When I woke up and looked at my phone early on July 20th my heart sank.
My career in photojournalism started in some ways with the Columbine shootings thirteen years ago. I was still in school and it was the first real breaking news that I had ever covered. It was the saddest thing I had ever witnessed, but at the same time covering those events gave me a adrenaline rush. The emotion was so raw and out there to photograph.
In the years following Columbine I got my first newspaper internship then staff jobs. Over the years I shot funerals, memorials, tornadoes, and worked on several photo essays on children with terminal illnesses. I have seen a lot of sadness and raw emotion since April of 1999.
Since leaving the daily newspaper business eight months ago, I have enjoyed doing editorial of a lighter and happier nature and shooting weddings and portraits. But as I read the news updates on my phone I knew that as a freelance journalist, I needed to go to Aurora.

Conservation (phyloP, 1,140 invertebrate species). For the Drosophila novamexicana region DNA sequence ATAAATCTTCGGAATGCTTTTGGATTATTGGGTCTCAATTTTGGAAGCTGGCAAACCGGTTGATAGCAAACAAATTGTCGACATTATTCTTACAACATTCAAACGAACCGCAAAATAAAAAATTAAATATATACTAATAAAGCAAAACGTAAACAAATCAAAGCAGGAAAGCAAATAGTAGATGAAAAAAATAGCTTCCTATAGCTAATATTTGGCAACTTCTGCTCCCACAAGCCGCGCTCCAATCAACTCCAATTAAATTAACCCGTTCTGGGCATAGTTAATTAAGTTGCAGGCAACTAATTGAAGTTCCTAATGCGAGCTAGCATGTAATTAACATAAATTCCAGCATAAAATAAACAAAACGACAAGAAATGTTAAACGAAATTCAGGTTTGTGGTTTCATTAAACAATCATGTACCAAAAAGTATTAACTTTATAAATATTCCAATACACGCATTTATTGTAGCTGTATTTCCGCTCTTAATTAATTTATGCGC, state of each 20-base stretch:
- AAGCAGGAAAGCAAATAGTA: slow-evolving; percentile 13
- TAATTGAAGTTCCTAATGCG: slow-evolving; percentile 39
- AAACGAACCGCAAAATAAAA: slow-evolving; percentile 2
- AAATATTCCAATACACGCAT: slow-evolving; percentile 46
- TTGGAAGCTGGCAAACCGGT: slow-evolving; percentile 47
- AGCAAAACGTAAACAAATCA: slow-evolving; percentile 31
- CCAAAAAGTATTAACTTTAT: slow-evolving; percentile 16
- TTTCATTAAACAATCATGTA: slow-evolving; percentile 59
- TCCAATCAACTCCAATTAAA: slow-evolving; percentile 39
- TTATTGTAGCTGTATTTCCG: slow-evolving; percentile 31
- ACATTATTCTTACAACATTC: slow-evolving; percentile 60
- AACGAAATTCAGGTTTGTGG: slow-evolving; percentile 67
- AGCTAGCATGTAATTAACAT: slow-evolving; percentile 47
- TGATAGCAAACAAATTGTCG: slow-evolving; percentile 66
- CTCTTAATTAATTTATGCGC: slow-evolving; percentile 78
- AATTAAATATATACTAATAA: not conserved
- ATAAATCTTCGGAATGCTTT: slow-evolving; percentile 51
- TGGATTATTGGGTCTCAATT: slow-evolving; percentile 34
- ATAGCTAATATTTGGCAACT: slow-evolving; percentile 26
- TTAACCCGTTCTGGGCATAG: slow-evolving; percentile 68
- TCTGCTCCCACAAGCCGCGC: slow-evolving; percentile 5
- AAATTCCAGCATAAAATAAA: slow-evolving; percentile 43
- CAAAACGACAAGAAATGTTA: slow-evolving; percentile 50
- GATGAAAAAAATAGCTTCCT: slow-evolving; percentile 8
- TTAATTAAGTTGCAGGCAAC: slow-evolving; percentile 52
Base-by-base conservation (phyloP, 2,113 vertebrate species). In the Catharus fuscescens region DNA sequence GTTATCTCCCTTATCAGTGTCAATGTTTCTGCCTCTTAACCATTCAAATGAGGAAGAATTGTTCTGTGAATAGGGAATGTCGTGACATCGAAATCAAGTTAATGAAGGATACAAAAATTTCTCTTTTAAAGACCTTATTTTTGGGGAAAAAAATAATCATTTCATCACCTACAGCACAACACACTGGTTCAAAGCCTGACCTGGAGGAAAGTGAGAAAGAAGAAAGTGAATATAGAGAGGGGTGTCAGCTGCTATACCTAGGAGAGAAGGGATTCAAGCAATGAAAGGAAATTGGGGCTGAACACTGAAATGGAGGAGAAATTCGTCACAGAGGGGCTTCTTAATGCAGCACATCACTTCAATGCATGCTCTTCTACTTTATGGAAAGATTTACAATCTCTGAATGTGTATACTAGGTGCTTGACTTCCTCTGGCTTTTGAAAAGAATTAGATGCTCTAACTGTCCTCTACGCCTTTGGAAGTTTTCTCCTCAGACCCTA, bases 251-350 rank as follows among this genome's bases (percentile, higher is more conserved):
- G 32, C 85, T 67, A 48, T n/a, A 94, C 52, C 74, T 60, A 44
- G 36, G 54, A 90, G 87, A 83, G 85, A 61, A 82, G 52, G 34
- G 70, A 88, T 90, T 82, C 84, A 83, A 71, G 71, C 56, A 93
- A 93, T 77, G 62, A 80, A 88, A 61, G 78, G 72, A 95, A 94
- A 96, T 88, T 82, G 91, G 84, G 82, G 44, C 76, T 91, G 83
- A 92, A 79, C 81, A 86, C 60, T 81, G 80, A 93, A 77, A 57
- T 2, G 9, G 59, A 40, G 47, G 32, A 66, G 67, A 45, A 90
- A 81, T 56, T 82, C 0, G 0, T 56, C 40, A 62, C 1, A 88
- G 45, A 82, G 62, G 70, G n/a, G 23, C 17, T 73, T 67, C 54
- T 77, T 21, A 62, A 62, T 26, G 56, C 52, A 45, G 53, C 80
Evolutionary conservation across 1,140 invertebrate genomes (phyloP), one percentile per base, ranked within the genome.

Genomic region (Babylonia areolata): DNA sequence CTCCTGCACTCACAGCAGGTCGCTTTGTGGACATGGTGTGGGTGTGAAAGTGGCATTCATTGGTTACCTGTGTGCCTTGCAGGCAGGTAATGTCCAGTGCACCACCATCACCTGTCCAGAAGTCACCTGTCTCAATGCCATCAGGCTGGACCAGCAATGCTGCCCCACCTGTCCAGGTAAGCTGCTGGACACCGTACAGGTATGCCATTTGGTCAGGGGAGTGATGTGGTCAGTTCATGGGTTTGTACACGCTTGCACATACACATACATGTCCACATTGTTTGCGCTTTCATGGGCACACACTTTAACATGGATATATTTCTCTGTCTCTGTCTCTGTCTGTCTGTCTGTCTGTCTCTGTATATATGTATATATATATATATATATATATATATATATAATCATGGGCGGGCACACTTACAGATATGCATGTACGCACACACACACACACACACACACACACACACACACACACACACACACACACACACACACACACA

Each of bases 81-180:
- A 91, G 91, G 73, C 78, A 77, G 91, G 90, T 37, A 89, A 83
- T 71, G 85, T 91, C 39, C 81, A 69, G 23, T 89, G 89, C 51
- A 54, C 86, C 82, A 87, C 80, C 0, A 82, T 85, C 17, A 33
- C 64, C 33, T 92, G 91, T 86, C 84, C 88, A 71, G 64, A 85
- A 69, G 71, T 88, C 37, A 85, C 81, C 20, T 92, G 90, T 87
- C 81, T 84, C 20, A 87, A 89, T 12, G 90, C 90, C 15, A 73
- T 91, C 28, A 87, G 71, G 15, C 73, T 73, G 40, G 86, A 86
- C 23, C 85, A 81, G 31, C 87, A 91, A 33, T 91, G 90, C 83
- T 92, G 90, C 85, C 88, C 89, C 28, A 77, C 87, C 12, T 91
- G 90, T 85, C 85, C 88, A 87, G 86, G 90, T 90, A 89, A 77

Just as I did in my newspaper days I did my best to tune out my own emotions and try to respectfully capture what I saw unfolding in front of my camera.
However it quickly became clear to me that this would be the last time I would cover an event like this. The adrenaline never appeared, instead I felt for the people I was photographing. For the first time I tried to put myself in their shoes.
On one afternoon while waiting for a photograph at Holmes’ apartment. I saw two boys playing soccer tether ball (feet no hands) on a street sign nearby.
I had more fun shooting these kids for 5 minutes than I did in the seven days that I covered the shooting. I found myself wanting to find out more about these kids. What is their life like? why were they playing here instead of the nearby school yard? Will they be soccer stars one day?
Now I am far more interested in the back story of people, rather than the adrenaline charged moments of breaking news.
I plan to continue shooting editorial assignments and portraiture but I hope I will never have to put myself in these shoes again.